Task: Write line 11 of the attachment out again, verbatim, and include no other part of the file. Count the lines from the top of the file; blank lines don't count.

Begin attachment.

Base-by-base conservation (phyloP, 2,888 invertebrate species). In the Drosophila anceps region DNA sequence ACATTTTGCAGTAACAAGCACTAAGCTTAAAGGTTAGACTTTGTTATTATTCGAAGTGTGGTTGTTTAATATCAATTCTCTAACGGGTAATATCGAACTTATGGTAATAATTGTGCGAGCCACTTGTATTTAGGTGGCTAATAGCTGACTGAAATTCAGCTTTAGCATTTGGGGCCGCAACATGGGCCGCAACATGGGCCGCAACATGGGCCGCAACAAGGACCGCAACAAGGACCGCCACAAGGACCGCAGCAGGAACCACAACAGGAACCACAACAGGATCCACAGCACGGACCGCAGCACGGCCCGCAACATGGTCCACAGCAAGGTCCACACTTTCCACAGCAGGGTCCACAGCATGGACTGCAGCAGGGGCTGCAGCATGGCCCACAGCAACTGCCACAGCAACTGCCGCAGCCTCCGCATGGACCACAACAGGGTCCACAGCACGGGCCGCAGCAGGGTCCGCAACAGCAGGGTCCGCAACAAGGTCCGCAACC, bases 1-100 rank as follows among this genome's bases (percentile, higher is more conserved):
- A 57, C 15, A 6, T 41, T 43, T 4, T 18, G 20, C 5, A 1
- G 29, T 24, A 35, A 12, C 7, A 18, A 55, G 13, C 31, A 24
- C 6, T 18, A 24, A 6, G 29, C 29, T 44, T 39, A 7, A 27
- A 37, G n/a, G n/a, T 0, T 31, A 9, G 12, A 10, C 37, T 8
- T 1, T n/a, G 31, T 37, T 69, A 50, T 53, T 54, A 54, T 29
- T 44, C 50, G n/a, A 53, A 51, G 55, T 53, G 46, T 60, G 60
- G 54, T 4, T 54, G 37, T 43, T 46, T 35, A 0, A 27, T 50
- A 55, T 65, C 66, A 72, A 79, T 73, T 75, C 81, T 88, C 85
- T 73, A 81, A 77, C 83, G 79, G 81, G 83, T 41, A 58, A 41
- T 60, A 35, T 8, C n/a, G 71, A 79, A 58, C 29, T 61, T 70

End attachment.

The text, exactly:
- T 60, A 35, T 8, C n/a, G 71, A 79, A 58, C 29, T 61, T 70